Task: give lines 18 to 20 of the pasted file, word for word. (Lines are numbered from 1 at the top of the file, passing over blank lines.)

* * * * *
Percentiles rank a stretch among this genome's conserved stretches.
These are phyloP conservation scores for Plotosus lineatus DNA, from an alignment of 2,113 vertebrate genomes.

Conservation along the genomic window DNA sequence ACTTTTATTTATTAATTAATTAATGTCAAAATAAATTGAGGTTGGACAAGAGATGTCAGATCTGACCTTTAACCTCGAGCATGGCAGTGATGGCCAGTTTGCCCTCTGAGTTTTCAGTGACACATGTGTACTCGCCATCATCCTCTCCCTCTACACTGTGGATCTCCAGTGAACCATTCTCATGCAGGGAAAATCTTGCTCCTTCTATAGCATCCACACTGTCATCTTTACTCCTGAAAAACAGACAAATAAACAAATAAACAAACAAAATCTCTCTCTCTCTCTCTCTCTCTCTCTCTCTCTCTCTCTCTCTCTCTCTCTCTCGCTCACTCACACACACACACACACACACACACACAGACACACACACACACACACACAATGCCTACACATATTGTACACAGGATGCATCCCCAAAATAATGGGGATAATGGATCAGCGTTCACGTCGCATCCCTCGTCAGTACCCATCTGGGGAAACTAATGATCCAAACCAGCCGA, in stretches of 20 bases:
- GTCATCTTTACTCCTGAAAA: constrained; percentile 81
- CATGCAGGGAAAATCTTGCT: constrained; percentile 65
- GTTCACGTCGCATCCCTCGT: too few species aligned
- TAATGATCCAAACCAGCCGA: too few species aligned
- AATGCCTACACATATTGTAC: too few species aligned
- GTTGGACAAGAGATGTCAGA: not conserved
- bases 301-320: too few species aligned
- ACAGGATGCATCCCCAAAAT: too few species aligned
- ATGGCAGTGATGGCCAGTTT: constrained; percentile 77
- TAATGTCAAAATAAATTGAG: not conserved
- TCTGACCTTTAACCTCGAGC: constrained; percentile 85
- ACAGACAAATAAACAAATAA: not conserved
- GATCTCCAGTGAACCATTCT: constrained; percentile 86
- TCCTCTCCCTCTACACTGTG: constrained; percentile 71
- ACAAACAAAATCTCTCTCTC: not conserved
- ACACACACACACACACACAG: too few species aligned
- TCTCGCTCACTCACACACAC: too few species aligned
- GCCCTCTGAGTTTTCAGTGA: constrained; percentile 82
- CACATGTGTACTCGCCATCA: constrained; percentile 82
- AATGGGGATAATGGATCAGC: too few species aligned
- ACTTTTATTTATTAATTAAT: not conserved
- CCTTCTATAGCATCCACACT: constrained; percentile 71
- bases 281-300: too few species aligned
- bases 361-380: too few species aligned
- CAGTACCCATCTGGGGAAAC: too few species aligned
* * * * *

- ACAAACAAAATCTCTCTCTC: not conserved
- ACACACACACACACACACAG: too few species aligned
- TCTCGCTCACTCACACACAC: too few species aligned